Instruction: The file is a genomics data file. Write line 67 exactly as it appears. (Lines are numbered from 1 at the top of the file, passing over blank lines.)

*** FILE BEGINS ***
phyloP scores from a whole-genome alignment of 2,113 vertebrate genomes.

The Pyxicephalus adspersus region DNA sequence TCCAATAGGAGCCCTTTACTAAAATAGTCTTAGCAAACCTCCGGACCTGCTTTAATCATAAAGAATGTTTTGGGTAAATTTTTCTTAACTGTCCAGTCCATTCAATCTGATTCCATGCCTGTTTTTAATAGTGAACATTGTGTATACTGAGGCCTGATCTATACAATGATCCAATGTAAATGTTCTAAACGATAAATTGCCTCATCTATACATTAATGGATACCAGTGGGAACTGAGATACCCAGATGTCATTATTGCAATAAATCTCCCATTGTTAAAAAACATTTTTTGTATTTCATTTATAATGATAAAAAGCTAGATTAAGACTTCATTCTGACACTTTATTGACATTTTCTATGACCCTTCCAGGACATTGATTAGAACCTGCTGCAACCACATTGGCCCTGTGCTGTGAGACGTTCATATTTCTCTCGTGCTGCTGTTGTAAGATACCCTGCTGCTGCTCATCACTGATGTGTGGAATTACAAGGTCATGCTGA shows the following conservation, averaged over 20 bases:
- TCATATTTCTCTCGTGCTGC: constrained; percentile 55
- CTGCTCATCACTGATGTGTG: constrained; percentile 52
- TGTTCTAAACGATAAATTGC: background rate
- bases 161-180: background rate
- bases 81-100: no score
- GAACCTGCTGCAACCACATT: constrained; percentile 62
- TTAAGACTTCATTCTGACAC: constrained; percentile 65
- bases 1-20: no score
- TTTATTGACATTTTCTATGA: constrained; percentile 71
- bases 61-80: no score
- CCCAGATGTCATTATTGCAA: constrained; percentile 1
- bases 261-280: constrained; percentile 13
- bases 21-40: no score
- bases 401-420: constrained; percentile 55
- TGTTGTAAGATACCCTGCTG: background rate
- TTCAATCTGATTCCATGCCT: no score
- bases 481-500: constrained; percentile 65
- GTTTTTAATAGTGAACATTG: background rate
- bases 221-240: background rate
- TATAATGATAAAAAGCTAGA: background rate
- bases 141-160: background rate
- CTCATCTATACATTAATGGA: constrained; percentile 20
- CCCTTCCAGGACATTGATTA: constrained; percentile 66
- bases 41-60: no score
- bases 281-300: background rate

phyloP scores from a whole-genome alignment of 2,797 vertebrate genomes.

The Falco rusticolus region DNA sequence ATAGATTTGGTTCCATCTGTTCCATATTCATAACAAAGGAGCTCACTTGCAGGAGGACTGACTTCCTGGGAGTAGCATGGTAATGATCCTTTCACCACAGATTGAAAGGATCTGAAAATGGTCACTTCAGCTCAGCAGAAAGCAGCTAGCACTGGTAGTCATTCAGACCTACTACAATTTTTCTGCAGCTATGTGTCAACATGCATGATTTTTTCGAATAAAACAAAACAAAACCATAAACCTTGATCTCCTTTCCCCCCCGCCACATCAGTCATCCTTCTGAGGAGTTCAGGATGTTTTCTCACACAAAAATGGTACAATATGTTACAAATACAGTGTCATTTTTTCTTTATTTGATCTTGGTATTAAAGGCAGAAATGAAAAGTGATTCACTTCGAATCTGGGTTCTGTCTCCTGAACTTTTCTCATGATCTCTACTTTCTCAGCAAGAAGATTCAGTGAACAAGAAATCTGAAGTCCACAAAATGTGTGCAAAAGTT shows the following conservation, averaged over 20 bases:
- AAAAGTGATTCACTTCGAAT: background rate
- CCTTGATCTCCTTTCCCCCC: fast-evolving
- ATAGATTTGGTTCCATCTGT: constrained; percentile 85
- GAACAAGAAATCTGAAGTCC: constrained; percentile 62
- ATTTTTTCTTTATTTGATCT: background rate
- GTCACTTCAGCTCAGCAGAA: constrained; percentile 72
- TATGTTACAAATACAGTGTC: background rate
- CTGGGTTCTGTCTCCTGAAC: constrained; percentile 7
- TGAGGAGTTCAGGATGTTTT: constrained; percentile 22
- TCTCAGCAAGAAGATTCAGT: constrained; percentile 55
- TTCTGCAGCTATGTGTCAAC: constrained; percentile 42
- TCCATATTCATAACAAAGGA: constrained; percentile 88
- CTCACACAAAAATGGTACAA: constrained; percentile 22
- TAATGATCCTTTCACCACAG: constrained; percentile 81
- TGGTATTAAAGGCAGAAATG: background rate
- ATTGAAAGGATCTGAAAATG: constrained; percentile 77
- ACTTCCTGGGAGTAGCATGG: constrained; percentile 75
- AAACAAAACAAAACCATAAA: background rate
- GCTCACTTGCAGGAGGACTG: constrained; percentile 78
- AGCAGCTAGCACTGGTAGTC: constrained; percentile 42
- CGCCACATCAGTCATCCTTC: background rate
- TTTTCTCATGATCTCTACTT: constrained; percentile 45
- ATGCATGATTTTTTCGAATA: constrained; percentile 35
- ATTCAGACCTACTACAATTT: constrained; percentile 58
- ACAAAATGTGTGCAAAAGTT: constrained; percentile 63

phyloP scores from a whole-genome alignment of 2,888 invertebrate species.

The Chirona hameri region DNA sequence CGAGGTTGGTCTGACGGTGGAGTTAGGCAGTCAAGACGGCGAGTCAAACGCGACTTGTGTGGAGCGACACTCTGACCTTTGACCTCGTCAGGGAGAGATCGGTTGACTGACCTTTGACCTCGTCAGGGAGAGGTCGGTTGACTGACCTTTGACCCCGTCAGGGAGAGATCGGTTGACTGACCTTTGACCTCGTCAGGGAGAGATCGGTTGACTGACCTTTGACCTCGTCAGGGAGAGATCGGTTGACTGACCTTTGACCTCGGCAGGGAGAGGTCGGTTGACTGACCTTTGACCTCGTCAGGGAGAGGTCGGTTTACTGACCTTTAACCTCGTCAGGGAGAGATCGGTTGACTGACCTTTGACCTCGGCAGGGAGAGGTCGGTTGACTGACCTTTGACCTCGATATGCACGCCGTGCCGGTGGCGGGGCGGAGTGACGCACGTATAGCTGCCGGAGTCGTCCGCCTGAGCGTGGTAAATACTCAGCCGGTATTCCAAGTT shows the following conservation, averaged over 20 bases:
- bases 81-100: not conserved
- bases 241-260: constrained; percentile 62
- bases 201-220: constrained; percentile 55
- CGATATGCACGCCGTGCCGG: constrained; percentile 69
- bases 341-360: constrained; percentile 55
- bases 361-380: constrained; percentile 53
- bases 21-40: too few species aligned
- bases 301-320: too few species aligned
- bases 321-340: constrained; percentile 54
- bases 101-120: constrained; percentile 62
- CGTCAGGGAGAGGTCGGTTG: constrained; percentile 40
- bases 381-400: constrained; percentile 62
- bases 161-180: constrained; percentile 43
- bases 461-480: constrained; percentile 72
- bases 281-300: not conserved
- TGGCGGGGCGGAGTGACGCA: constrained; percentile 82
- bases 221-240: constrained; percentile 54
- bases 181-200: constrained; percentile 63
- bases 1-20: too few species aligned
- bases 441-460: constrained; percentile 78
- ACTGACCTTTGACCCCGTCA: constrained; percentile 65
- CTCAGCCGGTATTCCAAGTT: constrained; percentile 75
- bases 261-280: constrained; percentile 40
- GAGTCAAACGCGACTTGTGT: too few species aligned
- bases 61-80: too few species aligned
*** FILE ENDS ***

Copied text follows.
- CGTCAGGGAGAGGTCGGTTG: constrained; percentile 40